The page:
"As I turned to look back it [a glue pot on a stove] was blazing right up, and I saw Berg seize a pail of water to throw upon it. I shouted for him not to do it, but the ignorant Swede seemed excited and danced about with the pail before he dashed the water." — Seattle Post-Intelligencer
What started as a small glue pot fire in 1889 quickly erupted into Seattle's Great Fire, growing to consume about 30 blocks (25-33, depending on sources). When the city redeveloped the burnt-out area, new buildings were built of brick, stone, and directly over the remnants of the old, creating the famed Seattle Underground.
While the fire stopped across the street from the where the Globe Building was later built in 1901, adjacent areas often followed suit and built over existing storefronts. Some of them can be seen in the building's underground parking structure.
The Alexis Hotel Offers Location, Art, And An Historically Modern Seattle Vibe.
In 1982, the Globe Building was acquired, renovated and reopened as the historic Alexis Hotel. And 10 years later, another restoration returned the hotel to its original architecture with a minimal use of new materials. It's a work of art — a luxury 121-room Seattle boutique hotel — housing exhibits of local artists that are rotated quarterly.
The rooms are spacious and tasteful, with 300-count Frette linens, and feather duvets to wrap yourself up in on a rainy morning. It's one of the few hotels offering 24-hour room service and provides in-room spa services. You can also find the Milagros SalonSpa, a renowned full-service salon and day spa destination on premises, but we were too busy taking in the city.
Like many boutiques, the rooms tend to be fashioned around previous spaces. This occasionally leads to an out-of-place review on some travel sites. The room we booked had a small outdoor patio that overlooked a rooftop courtyard of sorts. I'd probably request the same on another stay.
Another stunning feature of the Alexis Hotel is the adjacent Library Bistro and Bookstore Bar (pictured above), which is reminiscent of a 1940s-style restaurant with high back booths, 10-foot-high bookcases, checkerboard tiles, and oak floors. Remarkably, all the books that line the walls are only for decoration. Some rare finds are for sale.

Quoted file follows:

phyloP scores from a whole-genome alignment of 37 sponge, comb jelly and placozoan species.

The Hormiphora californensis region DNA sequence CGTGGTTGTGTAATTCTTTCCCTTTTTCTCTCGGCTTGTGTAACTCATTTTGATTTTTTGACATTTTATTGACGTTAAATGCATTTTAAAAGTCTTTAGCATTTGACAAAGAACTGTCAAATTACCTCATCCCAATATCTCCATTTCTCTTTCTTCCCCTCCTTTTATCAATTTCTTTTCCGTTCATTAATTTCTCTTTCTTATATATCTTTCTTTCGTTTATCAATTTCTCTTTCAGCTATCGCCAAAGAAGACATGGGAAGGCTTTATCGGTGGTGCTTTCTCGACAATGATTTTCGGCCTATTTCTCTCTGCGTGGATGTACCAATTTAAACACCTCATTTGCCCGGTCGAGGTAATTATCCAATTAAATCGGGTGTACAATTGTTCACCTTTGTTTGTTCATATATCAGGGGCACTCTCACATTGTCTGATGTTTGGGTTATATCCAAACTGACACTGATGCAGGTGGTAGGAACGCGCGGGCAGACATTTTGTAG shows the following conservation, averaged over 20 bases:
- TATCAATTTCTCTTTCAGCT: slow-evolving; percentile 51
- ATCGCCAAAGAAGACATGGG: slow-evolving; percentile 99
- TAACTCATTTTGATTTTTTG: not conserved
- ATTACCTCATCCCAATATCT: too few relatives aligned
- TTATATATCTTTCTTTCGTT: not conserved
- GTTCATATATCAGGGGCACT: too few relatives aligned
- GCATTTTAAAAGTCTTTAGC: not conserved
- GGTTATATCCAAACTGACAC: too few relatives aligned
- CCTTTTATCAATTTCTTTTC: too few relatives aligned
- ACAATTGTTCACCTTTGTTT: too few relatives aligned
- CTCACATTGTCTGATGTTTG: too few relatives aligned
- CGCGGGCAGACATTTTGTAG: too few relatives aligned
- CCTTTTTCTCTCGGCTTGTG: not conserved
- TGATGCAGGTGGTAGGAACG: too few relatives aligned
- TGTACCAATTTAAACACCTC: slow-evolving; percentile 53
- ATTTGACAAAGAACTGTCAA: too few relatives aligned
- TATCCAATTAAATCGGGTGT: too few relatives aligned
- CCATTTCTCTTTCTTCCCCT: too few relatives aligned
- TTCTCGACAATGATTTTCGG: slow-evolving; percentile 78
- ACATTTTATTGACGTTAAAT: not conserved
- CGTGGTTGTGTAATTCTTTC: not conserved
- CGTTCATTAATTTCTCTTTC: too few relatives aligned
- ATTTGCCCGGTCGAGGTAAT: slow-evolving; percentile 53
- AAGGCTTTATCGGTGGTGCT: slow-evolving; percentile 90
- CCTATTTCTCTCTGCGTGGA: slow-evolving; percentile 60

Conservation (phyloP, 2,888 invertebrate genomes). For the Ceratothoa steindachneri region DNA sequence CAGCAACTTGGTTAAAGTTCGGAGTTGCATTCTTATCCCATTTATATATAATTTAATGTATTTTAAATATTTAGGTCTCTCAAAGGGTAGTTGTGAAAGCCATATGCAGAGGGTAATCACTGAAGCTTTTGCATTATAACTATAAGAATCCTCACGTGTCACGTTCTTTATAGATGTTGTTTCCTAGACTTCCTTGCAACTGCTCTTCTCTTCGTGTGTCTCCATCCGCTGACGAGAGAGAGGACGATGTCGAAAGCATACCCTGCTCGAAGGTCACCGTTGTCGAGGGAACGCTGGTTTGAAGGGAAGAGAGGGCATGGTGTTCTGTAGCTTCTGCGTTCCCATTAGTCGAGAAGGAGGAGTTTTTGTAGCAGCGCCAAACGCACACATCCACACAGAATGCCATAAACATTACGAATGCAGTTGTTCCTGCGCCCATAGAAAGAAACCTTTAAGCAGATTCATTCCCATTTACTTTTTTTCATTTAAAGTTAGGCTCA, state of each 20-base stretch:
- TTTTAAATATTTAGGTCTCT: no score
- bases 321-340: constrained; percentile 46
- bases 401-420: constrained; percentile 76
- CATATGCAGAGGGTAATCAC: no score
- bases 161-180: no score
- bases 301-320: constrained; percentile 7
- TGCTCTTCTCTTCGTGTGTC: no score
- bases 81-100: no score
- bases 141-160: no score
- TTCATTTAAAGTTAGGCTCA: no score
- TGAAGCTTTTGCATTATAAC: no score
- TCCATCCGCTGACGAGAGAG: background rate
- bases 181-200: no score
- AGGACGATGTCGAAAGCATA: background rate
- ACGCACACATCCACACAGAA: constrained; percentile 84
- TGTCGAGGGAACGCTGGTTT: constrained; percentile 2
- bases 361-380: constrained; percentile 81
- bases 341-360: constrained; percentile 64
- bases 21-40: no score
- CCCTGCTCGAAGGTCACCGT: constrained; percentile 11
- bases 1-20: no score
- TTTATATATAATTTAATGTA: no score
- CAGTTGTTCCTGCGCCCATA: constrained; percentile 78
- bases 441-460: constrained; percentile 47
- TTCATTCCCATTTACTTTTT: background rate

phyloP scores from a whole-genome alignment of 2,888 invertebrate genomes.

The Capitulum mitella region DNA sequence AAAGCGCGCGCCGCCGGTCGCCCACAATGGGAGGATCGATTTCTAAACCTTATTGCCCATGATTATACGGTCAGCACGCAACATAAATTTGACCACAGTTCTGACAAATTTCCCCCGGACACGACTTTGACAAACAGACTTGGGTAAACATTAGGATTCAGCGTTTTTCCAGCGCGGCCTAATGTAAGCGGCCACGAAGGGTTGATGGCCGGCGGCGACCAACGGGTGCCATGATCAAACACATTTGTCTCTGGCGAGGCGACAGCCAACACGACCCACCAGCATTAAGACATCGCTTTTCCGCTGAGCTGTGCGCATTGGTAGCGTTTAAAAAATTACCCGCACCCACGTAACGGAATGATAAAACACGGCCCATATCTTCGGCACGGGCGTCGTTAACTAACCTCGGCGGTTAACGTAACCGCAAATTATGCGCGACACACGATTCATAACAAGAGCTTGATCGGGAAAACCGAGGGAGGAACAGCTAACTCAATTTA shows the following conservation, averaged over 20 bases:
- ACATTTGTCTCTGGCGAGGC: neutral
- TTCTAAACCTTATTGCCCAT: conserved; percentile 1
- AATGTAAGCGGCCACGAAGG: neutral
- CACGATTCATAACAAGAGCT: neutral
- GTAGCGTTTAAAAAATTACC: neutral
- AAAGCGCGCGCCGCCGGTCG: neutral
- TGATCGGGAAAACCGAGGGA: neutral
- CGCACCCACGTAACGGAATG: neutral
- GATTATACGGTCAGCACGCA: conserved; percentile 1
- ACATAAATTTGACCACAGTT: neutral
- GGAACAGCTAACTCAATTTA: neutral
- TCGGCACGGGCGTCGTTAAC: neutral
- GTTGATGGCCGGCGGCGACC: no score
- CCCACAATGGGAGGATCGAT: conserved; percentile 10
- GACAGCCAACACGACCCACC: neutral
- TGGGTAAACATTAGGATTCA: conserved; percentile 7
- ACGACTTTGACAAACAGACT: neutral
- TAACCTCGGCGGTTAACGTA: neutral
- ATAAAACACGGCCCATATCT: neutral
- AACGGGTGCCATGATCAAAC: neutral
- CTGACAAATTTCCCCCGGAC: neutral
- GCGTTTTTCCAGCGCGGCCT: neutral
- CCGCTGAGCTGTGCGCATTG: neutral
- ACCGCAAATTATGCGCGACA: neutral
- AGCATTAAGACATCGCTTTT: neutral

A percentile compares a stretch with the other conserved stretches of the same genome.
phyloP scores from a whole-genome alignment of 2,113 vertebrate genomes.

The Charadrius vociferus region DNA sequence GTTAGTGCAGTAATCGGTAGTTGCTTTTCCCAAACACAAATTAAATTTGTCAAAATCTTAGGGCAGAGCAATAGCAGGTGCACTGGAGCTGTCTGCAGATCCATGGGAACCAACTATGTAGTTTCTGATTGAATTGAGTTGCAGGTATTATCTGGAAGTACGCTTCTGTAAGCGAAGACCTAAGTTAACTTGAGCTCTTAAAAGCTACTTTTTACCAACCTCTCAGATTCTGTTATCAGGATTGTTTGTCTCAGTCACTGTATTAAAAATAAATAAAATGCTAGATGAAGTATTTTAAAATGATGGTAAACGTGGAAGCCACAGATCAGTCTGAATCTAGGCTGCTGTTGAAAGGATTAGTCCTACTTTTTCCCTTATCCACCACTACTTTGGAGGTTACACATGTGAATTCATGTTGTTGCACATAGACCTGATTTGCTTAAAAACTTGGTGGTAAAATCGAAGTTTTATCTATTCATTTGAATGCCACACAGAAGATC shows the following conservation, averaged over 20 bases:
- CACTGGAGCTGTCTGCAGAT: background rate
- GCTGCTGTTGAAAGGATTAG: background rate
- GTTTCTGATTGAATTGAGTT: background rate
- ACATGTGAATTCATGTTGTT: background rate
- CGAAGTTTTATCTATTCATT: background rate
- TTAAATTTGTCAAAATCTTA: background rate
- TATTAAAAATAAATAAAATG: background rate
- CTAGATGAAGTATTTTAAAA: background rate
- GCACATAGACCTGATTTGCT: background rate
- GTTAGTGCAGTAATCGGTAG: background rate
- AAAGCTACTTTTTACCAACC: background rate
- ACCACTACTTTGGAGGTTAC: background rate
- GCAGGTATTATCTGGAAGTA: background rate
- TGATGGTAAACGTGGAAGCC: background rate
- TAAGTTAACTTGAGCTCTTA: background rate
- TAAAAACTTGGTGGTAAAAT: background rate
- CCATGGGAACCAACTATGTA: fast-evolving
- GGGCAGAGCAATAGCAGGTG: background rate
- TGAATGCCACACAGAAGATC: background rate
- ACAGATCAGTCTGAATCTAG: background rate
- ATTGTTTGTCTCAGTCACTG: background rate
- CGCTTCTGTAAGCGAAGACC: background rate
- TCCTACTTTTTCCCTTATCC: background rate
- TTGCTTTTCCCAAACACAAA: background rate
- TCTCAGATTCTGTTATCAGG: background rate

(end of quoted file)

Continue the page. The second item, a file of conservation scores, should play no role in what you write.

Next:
The location is more than an asset; it's remarkable. The Alexis Hotel is just a few blocks away from everything you might want to do and see in Seattle. It's only a few blocks from Pike Place Market, Seattle Waterfront, and Pioneer Square. This provides for an abundance of art, museums, culture centers, and shopping during the day. At night, the adjacent street hops with live entertainment and Seattle-style clubs.
Parking isn't cheap, but the valet is always quick and accommodating. The plus side, however, is you seldom need a car unless you plan to include a run to one of the Silver Platters stores, especially if you happen to be in town when they're hosting live in-store performances.
The Alexis Hotel Sets A Standard With A 9.2 On The Liquid Hip Richter Scale.
The Alexis Hotel is frequented by artists, musicians, and journalists for meet-ups to discuss their latest work. It's also Green Seal™ Silver Certified and earned a National GeoTourism Award in 2006. Even used amenity bottles are donated to local charities. It also has complimentary high speed WiFi.
It would be difficult to find a more cultural-centric hot spot to stay in Seattle, and I've told a few friends on more than one occasion that breakfast at the Library Bistro is a must, whether you stay there or not. You can save up to 60 percent off via Fare Buzz.